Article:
Three graces, Rubens – a description of the picture

Three graces, Rubens – a description of the picture
Three graces, Rubens - a description of the picture - 1

  • Posted by Peter Paul Rubens
  • Museum: Prado Museum
  • Year: 1639

Description of the picture :

Three graces – Rubens. 1639. Wood, butter. 221×181

   In the 1630s, Rubens departs from noisy secular life and creates in solitude at Stan Castle. Here appears one of the most famous works of the painter – “Three graces”.

   Today, the picture does not stop surprising – the name with content for a modern viewer, brought up on the standards of beauty inherent in our time, is very different. Meanwhile, the female bodies of Rubens are a whole layer for art history. The artist always painted female nature straightforward, honest and open. His naked bodies are relaxed, but not vulgar, erotic, but not vulgar. Rubens believed that the human body is the creation of God and it is shy to portray it, so to be ashamed of this creation, which was simply unthinkable for a religious artist.

   Heroins of the picture are antique graces moving in a smooth dance. Surprisingly, everyone who considers the canvas can clearly feel how much the artist admires their slightly full-fledged bodies. This author’s delight is so contagious that no matter what canons of beauty exist, the viewer involuntarily begins to admire the heroines of the plot. Soft lines, elegant body movements, bends full of blacks – all this is a hymn to the beauty of the female body. As a statement to this, we see woven flowers over the heads of heroines that composely echo their bodies woven in dance.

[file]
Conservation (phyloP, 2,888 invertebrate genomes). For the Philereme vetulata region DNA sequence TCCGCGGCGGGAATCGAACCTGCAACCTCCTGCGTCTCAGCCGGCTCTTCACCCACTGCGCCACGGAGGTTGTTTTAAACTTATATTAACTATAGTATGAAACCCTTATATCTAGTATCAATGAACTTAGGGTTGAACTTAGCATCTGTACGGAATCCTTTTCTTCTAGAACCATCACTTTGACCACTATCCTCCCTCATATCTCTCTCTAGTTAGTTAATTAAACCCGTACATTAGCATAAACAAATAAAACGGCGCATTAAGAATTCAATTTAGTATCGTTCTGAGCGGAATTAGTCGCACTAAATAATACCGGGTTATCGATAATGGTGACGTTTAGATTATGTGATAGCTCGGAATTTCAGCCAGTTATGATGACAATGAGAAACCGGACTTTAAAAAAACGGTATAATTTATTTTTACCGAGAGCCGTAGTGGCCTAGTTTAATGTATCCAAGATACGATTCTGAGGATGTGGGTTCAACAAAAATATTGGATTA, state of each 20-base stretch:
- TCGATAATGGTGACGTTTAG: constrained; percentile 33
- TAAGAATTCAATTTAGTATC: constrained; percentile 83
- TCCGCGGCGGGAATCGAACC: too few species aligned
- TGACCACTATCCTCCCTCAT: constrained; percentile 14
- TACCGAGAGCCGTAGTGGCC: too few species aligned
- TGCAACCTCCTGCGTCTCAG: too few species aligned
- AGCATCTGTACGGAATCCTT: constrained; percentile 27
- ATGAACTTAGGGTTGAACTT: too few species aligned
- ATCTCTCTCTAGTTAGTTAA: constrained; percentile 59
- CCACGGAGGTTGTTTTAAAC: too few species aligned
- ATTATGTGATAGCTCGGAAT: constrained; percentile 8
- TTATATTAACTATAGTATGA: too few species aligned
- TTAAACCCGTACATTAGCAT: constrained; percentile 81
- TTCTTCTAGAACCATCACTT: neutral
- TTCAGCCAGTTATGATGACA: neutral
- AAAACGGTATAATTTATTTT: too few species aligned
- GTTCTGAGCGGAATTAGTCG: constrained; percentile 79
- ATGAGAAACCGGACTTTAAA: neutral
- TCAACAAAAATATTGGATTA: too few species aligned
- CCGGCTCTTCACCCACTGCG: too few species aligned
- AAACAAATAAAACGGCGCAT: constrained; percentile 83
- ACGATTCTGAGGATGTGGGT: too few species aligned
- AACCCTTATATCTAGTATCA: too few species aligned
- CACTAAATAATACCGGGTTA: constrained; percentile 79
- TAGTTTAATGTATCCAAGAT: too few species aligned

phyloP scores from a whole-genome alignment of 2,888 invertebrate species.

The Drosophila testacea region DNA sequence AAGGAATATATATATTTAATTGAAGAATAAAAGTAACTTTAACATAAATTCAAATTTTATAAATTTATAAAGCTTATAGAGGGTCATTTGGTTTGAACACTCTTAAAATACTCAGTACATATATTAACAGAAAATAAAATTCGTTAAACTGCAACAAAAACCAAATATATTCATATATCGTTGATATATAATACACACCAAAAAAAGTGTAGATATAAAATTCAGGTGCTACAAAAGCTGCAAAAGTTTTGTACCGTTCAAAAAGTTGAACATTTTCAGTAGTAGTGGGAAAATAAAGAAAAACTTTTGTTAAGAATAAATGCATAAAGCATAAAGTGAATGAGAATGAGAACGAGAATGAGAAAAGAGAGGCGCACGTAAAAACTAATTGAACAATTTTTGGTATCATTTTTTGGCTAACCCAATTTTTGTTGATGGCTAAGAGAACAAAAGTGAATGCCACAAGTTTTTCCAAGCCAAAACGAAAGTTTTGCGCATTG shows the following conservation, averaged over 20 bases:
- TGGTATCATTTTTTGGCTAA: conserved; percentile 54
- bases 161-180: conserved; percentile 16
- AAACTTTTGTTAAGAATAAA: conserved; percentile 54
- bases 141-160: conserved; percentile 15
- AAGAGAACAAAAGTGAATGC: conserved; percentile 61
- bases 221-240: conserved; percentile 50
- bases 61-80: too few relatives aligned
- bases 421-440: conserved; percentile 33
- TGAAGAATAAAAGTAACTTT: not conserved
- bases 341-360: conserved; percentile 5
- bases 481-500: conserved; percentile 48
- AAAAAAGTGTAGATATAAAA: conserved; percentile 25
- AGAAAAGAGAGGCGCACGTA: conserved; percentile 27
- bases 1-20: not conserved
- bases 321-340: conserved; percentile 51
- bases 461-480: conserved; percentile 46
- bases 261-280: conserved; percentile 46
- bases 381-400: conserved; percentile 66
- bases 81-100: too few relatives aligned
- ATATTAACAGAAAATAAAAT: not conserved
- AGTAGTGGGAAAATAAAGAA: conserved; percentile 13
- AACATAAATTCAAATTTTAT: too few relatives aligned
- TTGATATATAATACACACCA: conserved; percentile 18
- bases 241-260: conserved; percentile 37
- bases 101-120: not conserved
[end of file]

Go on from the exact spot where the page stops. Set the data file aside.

It is known that the grace located on the left, the master painted from nature – this is the second wife of Rubens Elena Furman. The author just got married and bathed in newfound happiness.

   Rubens himself loved this picture very much and did not want to part with it, so the canvas hung in the artist’s house. Only after his death was the picture put up for sale, and the first buyer was the Spanish king Philip IV. So the Three Graces were taken to Spain, where they still “inhabit”.